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Glasgow School of Art: A shrine and a foundry

Garnethill is the 'gem in the heart of the city' with GSA the 'brightest diamond of them all', says artist Jane Sutherland. Picture: John Devlin

Garnethill is the 'gem in the heart of the city' with GSA the 'brightest diamond of them all', says artist Jane Sutherland. Picture: John Devlin

  • by MARTYN McLAUGHLIN
 

FOR more than a century, it has been both a shrine and a foundry in the heart of the city, revered for its grace yet always bustling with paint-specked industry.

Under acrid grey palls of smoke, generations of artists and creatives gathered this afternoon to witness first hand a devastating fire tear through the Mackintosh building of the Glasgow School of Art (GSA).

From the foothills of Sauchiehall Street at its crossing with Pitt Street, a viewpoint that ordinarily draws awestruck reverence from those who gaze up towards the crest of Garnethill, there was only tears and heartbreak at the sight of the architectural masterpiece of Charles Rennie Mackintosh immersed in flames.

From teenage students who had only recently taken their first steps in the Mac to established artists with treasured memories of working in the natural light of its vast spaces, they described their devastation at the apparent destruction of the building’s most iconic features, including its library and the hen run, a famous corridor offering unrivalled views of the city below.

Some onlookers, like artist Jane Sutherland, have had a lifelong relationship with the internationally acclaimed structure, first studying sculpture in its basement in 1979 before completing her masters in the hen run four years later. She later worked as the GSA before recently embarking on a continued education course into the creation of stained glass.

“I’ve been weeping for hours,” she told The Scotsman. “What’s gone - the library and the archive - is irreplaceable. I think of Garnethill as the gem in the heart of the city, and the Glasgow School of Art is the brightest diamond of them all.”

“Everyone who has been to the art school carries it in their hearts for the rest of their life. This is a loss that will be felt around the world.”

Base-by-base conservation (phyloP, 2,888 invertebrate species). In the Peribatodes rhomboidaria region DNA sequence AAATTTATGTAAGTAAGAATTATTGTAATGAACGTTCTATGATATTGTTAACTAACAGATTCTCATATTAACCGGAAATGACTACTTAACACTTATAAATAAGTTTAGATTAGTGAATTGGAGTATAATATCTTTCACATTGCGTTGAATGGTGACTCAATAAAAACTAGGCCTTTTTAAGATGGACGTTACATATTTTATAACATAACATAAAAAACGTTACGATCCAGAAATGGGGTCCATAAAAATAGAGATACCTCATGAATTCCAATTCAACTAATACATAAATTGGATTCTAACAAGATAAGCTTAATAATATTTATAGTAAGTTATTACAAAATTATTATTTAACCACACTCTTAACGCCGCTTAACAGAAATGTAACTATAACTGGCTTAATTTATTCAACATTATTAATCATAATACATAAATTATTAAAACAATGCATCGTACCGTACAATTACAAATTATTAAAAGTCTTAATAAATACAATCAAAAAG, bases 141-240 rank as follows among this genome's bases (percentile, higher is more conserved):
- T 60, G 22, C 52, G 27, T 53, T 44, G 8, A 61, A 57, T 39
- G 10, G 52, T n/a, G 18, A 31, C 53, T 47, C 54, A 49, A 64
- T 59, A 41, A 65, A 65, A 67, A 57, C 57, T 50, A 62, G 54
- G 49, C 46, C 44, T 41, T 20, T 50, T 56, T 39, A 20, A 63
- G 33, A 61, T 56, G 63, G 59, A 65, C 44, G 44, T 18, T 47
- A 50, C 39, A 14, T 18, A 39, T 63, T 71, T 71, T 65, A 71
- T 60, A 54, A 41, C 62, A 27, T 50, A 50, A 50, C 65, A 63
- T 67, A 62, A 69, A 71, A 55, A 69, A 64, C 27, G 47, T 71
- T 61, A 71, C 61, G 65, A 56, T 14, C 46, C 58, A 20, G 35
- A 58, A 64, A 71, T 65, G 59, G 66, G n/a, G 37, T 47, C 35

A grand vision that was realised between 1897 and 1908, the Mac may have been shaped by the city, but in return, it has shaped Glasgow, informing and inspiring its cultural aesthetic for generations.

Its alumni have formed the bedrock of Scotland’s creative industries in particular a golden thread of four Turner Prize winning artists, including Martin Boyce and Douglas Gordon. This year, three of the four candidates for the prestigious award studied at the school.

Yet its influence went far beyond those whose with an zeal for the visual arts alone. From actors and playwrights to writers, musicians and politicians, some of the best known figures in the nation’s public life soaked up the Mac’s rarified air, among them Robbie Coltrane, Tilda Swinton, Peter Capaldi, John Byrne, Liz Lochhead and Alasdair Gray.

Whereas the Mac might easily have fallen silent and turned into a museum, it has never stopped being a nexus for working artists, a haven for the purposeful and the eccentric whether they be enthused by embroidery or engineering.

For the latest inductees to the school, the loss was just as keenly felt. Amy Leighbird and Ross McIntosh, both 18, hugged one another as flames licked the three-storey library window frames on the building’s south face.

Ms Leighbird, a fine art student, said. “The atmosphere of the building and the way it allowed students to interact is something that can’t be replaced. It’s so hard to comprehend what has happened.”

Mr McIntosh, a design undergraduate, added: “When you walked into it, you realised it was different, it was special. It’s the place you become an artist, it’s that simple. I was only in the building yesterday looking at the degree show coming together, it’s devastating.”

Filmmaker Martin Clark, 42, who graduated from the GSA in fine art photography in 2003, was haunched over his bicycle, looking on as the fire strengthened its grip on the building.

The Mac’s greatest virtue, he reasoned, was the way in which it allowed aspiring artists to work and exhibit in such esteemed surroundings.

He said: “It’s an absolute tragedy. The building will be renovated but I doubt students will be allowed to have their degree shows there, which is so sad.

“It’s such an inspiring place to work in and the most upsetting thing is knowing that can’t happen now and of all the beautiful things that have been lost.”

Only in the coming days after the full extent of the damage is surveyed will it be possible to tell whether the Mac will once again fulfil its purpose.

The building, described by Scotland’s inaugural first minister, Donald Dewar, as a “magnificently battered working institution,” can rely on a deep well of support from its alumni and admirers.

To them, restoring it the Mac to its glory will be nothing less than an obligation, a means of repaying the inspiration Mackintosh’s building has given them dow the years.

“I’ve worked in every building in the art school but the Mac is its shining treasure,” reflected Ms Sutherland. “If you lay your hand on the fabric of the place, its visceral. Every time you go through its doors, you think of the hands that have touched the woodwork before you.

“Everyone who has been to the art school carries it in their hearts for the rest of their life. This is a loss that will be felt around the world.”

 

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